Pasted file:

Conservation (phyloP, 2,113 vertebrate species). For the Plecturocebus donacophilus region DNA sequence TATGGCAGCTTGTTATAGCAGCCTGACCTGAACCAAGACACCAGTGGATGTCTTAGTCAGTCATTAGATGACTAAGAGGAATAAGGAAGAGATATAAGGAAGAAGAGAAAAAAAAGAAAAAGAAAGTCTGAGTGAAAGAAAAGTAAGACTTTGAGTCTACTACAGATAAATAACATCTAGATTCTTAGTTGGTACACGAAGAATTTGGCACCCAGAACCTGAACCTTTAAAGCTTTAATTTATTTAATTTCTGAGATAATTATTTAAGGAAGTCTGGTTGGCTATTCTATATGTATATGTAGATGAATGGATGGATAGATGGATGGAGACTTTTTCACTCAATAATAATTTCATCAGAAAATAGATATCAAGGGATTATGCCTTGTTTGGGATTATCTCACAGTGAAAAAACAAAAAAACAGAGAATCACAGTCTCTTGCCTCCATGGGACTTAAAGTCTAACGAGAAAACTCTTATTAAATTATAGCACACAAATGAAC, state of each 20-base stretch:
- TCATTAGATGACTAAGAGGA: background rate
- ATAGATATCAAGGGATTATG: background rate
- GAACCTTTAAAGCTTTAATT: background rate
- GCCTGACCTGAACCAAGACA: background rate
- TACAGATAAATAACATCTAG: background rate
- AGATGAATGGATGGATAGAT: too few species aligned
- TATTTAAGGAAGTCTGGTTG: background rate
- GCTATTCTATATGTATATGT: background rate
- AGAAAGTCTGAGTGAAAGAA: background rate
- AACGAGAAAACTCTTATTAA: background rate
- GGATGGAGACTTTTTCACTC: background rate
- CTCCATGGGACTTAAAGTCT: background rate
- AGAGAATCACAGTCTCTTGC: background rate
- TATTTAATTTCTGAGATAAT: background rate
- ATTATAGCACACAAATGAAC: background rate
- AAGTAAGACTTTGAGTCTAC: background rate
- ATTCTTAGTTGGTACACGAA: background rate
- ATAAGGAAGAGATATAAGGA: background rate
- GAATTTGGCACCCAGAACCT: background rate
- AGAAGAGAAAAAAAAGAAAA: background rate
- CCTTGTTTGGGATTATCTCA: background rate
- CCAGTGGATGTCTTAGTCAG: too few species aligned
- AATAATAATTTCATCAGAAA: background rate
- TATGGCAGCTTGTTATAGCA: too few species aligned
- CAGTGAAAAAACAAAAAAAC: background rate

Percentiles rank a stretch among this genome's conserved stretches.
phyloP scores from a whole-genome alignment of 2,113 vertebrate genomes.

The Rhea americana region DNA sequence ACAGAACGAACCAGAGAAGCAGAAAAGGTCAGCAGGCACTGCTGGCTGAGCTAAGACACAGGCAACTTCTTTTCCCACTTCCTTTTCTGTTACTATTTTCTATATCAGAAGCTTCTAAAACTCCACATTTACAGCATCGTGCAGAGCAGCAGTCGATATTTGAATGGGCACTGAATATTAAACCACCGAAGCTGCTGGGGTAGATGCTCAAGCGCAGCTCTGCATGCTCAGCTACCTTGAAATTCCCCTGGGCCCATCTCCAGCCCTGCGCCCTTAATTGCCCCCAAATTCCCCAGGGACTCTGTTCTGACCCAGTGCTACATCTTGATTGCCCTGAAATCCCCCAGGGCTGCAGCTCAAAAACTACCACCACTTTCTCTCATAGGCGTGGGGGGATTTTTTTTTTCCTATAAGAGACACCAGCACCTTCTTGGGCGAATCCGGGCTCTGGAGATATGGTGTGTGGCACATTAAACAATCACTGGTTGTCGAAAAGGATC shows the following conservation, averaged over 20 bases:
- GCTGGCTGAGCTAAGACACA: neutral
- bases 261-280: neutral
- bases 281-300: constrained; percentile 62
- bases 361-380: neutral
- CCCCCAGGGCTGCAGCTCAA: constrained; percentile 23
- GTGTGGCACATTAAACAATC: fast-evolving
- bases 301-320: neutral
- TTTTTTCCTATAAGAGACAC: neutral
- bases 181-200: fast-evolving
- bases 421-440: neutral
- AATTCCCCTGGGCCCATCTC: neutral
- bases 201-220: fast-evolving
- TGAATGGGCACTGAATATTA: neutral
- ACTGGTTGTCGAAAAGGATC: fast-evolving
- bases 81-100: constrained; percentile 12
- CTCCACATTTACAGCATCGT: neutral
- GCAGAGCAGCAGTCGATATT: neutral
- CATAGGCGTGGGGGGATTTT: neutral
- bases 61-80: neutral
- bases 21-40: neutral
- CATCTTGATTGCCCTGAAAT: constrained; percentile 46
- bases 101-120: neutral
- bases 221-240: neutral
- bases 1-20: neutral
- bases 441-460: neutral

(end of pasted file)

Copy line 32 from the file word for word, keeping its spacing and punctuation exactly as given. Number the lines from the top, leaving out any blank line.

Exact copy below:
- bases 281-300: constrained; percentile 62